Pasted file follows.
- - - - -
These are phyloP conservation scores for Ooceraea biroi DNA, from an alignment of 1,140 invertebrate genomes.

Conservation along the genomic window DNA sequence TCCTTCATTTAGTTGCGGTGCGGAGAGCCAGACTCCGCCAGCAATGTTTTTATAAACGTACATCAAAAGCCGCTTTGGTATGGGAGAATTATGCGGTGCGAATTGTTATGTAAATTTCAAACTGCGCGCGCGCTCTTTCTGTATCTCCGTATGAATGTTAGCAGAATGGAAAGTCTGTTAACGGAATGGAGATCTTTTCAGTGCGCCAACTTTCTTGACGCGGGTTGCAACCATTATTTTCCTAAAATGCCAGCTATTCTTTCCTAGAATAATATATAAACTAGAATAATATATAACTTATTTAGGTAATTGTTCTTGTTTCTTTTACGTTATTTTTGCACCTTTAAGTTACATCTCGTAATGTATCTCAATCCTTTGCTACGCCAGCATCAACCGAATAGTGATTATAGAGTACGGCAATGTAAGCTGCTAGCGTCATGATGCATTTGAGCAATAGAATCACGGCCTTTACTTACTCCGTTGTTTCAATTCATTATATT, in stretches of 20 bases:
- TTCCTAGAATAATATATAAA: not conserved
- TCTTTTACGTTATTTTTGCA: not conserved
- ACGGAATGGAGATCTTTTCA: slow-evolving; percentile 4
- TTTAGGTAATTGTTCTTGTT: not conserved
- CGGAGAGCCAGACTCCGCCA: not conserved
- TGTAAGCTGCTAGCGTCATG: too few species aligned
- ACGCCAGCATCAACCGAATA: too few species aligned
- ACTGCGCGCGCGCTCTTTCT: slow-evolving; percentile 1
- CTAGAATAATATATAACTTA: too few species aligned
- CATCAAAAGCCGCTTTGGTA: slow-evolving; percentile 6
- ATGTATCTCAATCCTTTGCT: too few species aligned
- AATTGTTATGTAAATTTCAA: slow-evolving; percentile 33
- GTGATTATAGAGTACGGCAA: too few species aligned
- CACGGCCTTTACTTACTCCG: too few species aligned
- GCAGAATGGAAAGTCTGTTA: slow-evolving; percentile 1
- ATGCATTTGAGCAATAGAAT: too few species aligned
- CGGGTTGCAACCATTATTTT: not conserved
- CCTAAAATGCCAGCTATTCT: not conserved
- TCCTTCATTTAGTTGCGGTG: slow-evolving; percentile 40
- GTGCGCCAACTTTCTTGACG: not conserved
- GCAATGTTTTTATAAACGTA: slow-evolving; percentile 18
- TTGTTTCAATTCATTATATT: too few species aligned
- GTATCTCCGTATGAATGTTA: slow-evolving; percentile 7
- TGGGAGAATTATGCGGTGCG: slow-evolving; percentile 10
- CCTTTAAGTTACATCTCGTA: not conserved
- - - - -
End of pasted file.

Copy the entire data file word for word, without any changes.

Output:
These are phyloP conservation scores for Ooceraea biroi DNA, from an alignment of 1,140 invertebrate genomes.

Conservation along the genomic window DNA sequence TCCTTCATTTAGTTGCGGTGCGGAGAGCCAGACTCCGCCAGCAATGTTTTTATAAACGTACATCAAAAGCCGCTTTGGTATGGGAGAATTATGCGGTGCGAATTGTTATGTAAATTTCAAACTGCGCGCGCGCTCTTTCTGTATCTCCGTATGAATGTTAGCAGAATGGAAAGTCTGTTAACGGAATGGAGATCTTTTCAGTGCGCCAACTTTCTTGACGCGGGTTGCAACCATTATTTTCCTAAAATGCCAGCTATTCTTTCCTAGAATAATATATAAACTAGAATAATATATAACTTATTTAGGTAATTGTTCTTGTTTCTTTTACGTTATTTTTGCACCTTTAAGTTACATCTCGTAATGTATCTCAATCCTTTGCTACGCCAGCATCAACCGAATAGTGATTATAGAGTACGGCAATGTAAGCTGCTAGCGTCATGATGCATTTGAGCAATAGAATCACGGCCTTTACTTACTCCGTTGTTTCAATTCATTATATT, in stretches of 20 bases:
- TTCCTAGAATAATATATAAA: not conserved
- TCTTTTACGTTATTTTTGCA: not conserved
- ACGGAATGGAGATCTTTTCA: slow-evolving; percentile 4
- TTTAGGTAATTGTTCTTGTT: not conserved
- CGGAGAGCCAGACTCCGCCA: not conserved
- TGTAAGCTGCTAGCGTCATG: too few species aligned
- ACGCCAGCATCAACCGAATA: too few species aligned
- ACTGCGCGCGCGCTCTTTCT: slow-evolving; percentile 1
- CTAGAATAATATATAACTTA: too few species aligned
- CATCAAAAGCCGCTTTGGTA: slow-evolving; percentile 6
- ATGTATCTCAATCCTTTGCT: too few species aligned
- AATTGTTATGTAAATTTCAA: slow-evolving; percentile 33
- GTGATTATAGAGTACGGCAA: too few species aligned
- CACGGCCTTTACTTACTCCG: too few species aligned
- GCAGAATGGAAAGTCTGTTA: slow-evolving; percentile 1
- ATGCATTTGAGCAATAGAAT: too few species aligned
- CGGGTTGCAACCATTATTTT: not conserved
- CCTAAAATGCCAGCTATTCT: not conserved
- TCCTTCATTTAGTTGCGGTG: slow-evolving; percentile 40
- GTGCGCCAACTTTCTTGACG: not conserved
- GCAATGTTTTTATAAACGTA: slow-evolving; percentile 18
- TTGTTTCAATTCATTATATT: too few species aligned
- GTATCTCCGTATGAATGTTA: slow-evolving; percentile 7
- TGGGAGAATTATGCGGTGCG: slow-evolving; percentile 10
- CCTTTAAGTTACATCTCGTA: not conserved